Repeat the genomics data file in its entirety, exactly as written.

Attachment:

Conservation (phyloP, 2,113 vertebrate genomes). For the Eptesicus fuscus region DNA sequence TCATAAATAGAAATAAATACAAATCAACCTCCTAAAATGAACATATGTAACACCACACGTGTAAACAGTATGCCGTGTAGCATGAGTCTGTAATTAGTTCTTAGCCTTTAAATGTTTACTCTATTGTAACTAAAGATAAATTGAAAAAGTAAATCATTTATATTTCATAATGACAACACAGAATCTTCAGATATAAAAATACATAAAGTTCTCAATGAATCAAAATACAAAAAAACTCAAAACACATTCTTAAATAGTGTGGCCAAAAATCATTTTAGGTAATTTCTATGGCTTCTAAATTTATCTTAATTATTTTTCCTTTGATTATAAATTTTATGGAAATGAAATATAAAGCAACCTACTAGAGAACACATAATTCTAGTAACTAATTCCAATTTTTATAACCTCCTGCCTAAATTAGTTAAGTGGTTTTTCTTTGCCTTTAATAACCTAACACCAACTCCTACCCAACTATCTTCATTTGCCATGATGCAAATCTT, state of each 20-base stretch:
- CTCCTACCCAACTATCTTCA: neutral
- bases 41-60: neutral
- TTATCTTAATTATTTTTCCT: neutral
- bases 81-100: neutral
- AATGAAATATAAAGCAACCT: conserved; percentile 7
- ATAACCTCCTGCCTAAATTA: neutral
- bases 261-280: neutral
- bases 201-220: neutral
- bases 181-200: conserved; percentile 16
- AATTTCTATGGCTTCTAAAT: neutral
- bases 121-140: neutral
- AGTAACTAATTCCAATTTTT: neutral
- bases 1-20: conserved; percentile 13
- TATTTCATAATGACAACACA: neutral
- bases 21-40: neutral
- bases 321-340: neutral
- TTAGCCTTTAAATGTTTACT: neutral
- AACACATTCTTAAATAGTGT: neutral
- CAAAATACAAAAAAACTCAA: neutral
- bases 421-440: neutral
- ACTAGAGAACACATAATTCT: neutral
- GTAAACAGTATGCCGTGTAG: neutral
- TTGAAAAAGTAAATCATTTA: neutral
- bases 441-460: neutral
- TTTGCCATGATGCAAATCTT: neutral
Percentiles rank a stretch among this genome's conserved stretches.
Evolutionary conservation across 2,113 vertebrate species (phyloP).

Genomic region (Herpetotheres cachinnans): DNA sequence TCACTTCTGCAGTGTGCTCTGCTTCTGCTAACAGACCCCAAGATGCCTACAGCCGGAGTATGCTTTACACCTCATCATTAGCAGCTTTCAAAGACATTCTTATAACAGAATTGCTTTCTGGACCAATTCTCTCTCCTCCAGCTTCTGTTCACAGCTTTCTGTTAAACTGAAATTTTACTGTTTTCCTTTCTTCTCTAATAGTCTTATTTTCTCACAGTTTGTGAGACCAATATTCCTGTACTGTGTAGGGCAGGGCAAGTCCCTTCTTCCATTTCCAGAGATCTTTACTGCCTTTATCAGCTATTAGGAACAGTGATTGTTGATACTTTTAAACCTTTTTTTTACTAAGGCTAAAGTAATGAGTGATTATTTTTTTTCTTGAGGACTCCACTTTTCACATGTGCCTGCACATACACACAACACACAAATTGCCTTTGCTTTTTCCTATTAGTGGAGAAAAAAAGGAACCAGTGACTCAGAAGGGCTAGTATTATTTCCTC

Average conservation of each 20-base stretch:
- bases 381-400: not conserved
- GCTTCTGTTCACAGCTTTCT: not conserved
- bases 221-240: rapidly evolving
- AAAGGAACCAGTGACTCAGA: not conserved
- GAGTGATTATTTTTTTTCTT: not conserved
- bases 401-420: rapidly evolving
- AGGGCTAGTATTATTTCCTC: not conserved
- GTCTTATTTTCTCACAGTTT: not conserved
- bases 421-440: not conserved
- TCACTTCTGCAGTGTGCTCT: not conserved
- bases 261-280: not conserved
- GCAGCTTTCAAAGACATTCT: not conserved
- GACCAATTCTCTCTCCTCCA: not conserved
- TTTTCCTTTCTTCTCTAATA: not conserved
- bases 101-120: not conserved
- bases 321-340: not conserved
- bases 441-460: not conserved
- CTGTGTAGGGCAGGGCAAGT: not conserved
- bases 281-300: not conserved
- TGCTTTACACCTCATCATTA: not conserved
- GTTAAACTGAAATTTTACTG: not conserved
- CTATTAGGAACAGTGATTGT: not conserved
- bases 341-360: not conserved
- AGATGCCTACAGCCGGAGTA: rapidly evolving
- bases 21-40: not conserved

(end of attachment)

Conservation (phyloP, 2,113 vertebrate genomes). For the Eptesicus fuscus region DNA sequence TCATAAATAGAAATAAATACAAATCAACCTCCTAAAATGAACATATGTAACACCACACGTGTAAACAGTATGCCGTGTAGCATGAGTCTGTAATTAGTTCTTAGCCTTTAAATGTTTACTCTATTGTAACTAAAGATAAATTGAAAAAGTAAATCATTTATATTTCATAATGACAACACAGAATCTTCAGATATAAAAATACATAAAGTTCTCAATGAATCAAAATACAAAAAAACTCAAAACACATTCTTAAATAGTGTGGCCAAAAATCATTTTAGGTAATTTCTATGGCTTCTAAATTTATCTTAATTATTTTTCCTTTGATTATAAATTTTATGGAAATGAAATATAAAGCAACCTACTAGAGAACACATAATTCTAGTAACTAATTCCAATTTTTATAACCTCCTGCCTAAATTAGTTAAGTGGTTTTTCTTTGCCTTTAATAACCTAACACCAACTCCTACCCAACTATCTTCATTTGCCATGATGCAAATCTT, state of each 20-base stretch:
- CTCCTACCCAACTATCTTCA: neutral
- bases 41-60: neutral
- TTATCTTAATTATTTTTCCT: neutral
- bases 81-100: neutral
- AATGAAATATAAAGCAACCT: conserved; percentile 7
- ATAACCTCCTGCCTAAATTA: neutral
- bases 261-280: neutral
- bases 201-220: neutral
- bases 181-200: conserved; percentile 16
- AATTTCTATGGCTTCTAAAT: neutral
- bases 121-140: neutral
- AGTAACTAATTCCAATTTTT: neutral
- bases 1-20: conserved; percentile 13
- TATTTCATAATGACAACACA: neutral
- bases 21-40: neutral
- bases 321-340: neutral
- TTAGCCTTTAAATGTTTACT: neutral
- AACACATTCTTAAATAGTGT: neutral
- CAAAATACAAAAAAACTCAA: neutral
- bases 421-440: neutral
- ACTAGAGAACACATAATTCT: neutral
- GTAAACAGTATGCCGTGTAG: neutral
- TTGAAAAAGTAAATCATTTA: neutral
- bases 441-460: neutral
- TTTGCCATGATGCAAATCTT: neutral
Percentiles rank a stretch among this genome's conserved stretches.
Evolutionary conservation across 2,113 vertebrate species (phyloP).

Genomic region (Herpetotheres cachinnans): DNA sequence TCACTTCTGCAGTGTGCTCTGCTTCTGCTAACAGACCCCAAGATGCCTACAGCCGGAGTATGCTTTACACCTCATCATTAGCAGCTTTCAAAGACATTCTTATAACAGAATTGCTTTCTGGACCAATTCTCTCTCCTCCAGCTTCTGTTCACAGCTTTCTGTTAAACTGAAATTTTACTGTTTTCCTTTCTTCTCTAATAGTCTTATTTTCTCACAGTTTGTGAGACCAATATTCCTGTACTGTGTAGGGCAGGGCAAGTCCCTTCTTCCATTTCCAGAGATCTTTACTGCCTTTATCAGCTATTAGGAACAGTGATTGTTGATACTTTTAAACCTTTTTTTTACTAAGGCTAAAGTAATGAGTGATTATTTTTTTTCTTGAGGACTCCACTTTTCACATGTGCCTGCACATACACACAACACACAAATTGCCTTTGCTTTTTCCTATTAGTGGAGAAAAAAAGGAACCAGTGACTCAGAAGGGCTAGTATTATTTCCTC

Average conservation of each 20-base stretch:
- bases 381-400: not conserved
- GCTTCTGTTCACAGCTTTCT: not conserved
- bases 221-240: rapidly evolving
- AAAGGAACCAGTGACTCAGA: not conserved
- GAGTGATTATTTTTTTTCTT: not conserved
- bases 401-420: rapidly evolving
- AGGGCTAGTATTATTTCCTC: not conserved
- GTCTTATTTTCTCACAGTTT: not conserved
- bases 421-440: not conserved
- TCACTTCTGCAGTGTGCTCT: not conserved
- bases 261-280: not conserved
- GCAGCTTTCAAAGACATTCT: not conserved
- GACCAATTCTCTCTCCTCCA: not conserved
- TTTTCCTTTCTTCTCTAATA: not conserved
- bases 101-120: not conserved
- bases 321-340: not conserved
- bases 441-460: not conserved
- CTGTGTAGGGCAGGGCAAGT: not conserved
- bases 281-300: not conserved
- TGCTTTACACCTCATCATTA: not conserved
- GTTAAACTGAAATTTTACTG: not conserved
- CTATTAGGAACAGTGATTGT: not conserved
- bases 341-360: not conserved
- AGATGCCTACAGCCGGAGTA: rapidly evolving
- bases 21-40: not conserved